New ways of war

Division first to train at Fort Gordon

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Months before the blood, salt and sand of Normandy's Utah Beach, the U.S. Army's 4th Motorized Infantry Division sharpened its combat skills and resolve on the sandy patches of pine forest at Fort Gordon.

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The 4th Signal Company was at the forefront of military technology. Using new equipment, the unit oversaw radio, telegraph and other messenger services, according to Steven J. Rauch, the Army Signal Center's command historian.  Special
Special
The 4th Signal Company was at the forefront of military technology. Using new equipment, the unit oversaw radio, telegraph and other messenger services, according to Steven J. Rauch, the Army Signal Center's command historian.

Dubbed the "Ivy Division," the 4th was the first division-sized unit to live and train on the military post -- then called Camp Gordon -- after its construction in 1941, according to Steven J. Rauch, the U.S. Army Signal Center's command historian.

The time it spent training in Augusta was put to good use almost immediately early on the morning of June 6, 1944, when four companies of the 8th Infantry Regiment splashed ashore and cleared a two-mile stretch of the Cherbourg peninsula. The 4th Division's armor and engineer units rushed into the enemy positions behind the beach.

Though the D-Day invasion has gone down in history, the 4th Division's unique and experimental past is less well known.

Unlike any other U.S. Army units before it, the 4th Division integrated soldiers and mechanized equipment on a large scale.

"Much as the 4th ID serving in Iraq today is the first 'digitized' division using advance combat and information technology, its predecessor at Fort Gordon 60 years ago was the prototype for the 'motorized' division concept of 15,000 men using over 2,300 high-tech vehicles and equipment that a regular infantry division did not have," Rauch wrote in a paper on the unit titled "Fort Gordon-trained Soldiers Hit the Beaches at Normandy 60 Years Ago."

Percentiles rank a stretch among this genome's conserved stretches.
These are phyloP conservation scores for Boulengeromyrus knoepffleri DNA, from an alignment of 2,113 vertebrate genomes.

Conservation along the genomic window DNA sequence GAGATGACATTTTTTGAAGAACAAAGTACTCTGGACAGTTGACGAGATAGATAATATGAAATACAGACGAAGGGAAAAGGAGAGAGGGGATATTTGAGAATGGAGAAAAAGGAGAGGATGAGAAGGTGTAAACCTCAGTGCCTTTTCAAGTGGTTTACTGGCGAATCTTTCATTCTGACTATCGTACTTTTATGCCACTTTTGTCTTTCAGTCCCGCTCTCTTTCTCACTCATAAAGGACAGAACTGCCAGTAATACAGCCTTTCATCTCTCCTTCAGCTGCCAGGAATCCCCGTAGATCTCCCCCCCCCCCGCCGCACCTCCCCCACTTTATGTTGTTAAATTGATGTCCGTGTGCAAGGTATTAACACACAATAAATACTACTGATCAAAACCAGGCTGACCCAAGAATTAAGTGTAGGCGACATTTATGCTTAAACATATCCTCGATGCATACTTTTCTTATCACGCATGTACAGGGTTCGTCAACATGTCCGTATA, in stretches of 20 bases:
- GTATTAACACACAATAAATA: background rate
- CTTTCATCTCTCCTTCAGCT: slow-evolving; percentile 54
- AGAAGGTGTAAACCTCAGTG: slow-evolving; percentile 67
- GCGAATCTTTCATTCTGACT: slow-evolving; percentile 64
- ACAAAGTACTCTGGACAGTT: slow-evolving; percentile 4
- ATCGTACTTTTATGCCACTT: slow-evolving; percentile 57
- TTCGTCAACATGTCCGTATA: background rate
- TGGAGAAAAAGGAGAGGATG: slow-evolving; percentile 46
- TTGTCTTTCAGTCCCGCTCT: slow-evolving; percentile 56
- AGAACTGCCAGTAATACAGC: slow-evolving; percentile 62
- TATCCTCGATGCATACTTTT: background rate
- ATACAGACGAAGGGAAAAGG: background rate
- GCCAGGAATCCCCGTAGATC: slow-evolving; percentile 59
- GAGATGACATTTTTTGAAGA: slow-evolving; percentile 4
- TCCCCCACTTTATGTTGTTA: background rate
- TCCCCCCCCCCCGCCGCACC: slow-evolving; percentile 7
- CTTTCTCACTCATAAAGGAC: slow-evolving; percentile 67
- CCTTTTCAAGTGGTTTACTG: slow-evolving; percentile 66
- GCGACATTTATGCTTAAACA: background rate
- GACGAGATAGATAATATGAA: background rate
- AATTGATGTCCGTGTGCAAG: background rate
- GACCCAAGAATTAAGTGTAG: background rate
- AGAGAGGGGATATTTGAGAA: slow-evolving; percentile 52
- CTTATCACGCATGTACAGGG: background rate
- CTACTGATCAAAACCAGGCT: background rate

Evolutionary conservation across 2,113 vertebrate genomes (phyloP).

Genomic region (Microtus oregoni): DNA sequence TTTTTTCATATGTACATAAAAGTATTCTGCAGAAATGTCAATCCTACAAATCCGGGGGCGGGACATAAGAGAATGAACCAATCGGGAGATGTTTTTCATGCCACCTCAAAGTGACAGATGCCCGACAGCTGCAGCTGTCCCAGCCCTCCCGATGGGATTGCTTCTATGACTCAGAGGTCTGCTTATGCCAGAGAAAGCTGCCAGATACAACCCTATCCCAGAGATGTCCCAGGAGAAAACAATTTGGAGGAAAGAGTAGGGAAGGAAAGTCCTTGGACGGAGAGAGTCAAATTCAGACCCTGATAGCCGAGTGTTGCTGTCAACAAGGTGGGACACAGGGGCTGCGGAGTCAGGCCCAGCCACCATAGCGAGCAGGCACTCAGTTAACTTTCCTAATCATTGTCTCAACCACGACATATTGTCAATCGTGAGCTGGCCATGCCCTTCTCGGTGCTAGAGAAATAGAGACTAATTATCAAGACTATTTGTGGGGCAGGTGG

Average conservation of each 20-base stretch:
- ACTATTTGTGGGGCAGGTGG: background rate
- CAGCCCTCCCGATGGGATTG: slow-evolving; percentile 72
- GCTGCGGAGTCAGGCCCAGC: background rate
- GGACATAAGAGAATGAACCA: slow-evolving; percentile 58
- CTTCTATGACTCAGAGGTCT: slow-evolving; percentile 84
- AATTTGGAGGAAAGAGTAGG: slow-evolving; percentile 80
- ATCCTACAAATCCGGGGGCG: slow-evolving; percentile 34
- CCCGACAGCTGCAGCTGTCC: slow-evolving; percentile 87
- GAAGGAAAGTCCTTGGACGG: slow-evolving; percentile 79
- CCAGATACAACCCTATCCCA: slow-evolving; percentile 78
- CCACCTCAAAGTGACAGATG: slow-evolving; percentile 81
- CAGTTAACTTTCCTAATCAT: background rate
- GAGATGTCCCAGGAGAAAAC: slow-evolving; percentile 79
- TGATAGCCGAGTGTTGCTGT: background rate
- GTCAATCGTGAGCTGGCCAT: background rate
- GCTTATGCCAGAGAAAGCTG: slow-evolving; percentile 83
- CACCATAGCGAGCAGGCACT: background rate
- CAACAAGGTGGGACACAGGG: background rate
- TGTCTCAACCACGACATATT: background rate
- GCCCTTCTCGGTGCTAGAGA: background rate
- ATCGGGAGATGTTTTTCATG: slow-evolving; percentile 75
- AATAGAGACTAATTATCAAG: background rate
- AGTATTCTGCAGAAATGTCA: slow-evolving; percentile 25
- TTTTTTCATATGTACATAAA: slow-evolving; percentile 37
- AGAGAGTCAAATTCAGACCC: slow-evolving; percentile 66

A unit of the division, the 4th Signal Company, was also at the forefront of military technology at the time. Using new equipment such as the walkie-talkie, the unit oversaw radio, telegraph, pigeons, aircraft and motor and foot messenger services, Rauch wrote.

It also was assigned 17 Comanche "code talkers." They used a language and dialect few outside the tribe understood to transmit coded messages securely from one unit to another.

Shortly after they stepped ashore on D-Day, a code talker sent one of the first messages to an incoming boat: "Five miles to the right of the designated area and five miles inland, the fighting is fierce and we need help."

Over the next 15 hours, the entire division -- 20,000 men and 1,700 vehicles -- would land on Utah Beach under the command of Maj. Gen. Raymond O. Barton, for whom Fort Gordon's Barton Field is named.

The men broke through German lines to meet with members of the 82nd Airborne Division at St. Mere Eglise.

Barton went on to lead the 4th Division through France, the assault on the Siegfried line of Germany and the Battle of the Bulge, Rauch said.

All along the way, the 4th Signal Company set up communications networks on the rapidly expanding Allied front.


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oldfella
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oldfella 06/06/11 - 05:28 am
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Interesting story, but as far

Interesting story, but as far as I know the "code talkers" were Navajo, unless the Comanche soldiers also had a role in code talking.

jamesnewsome
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jamesnewsome 06/06/11 - 06:55 am
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There's an interesting

There's an interesting tribute to Comanche code-talkers on Wikipedia at
this web address. http://en.wikipedia.org/wiki/Code_talker
"Fourteen Comanche code talkers took part in the Invasion of Normandy, and continued to serve in the 4th Infantry Division during further European operations."

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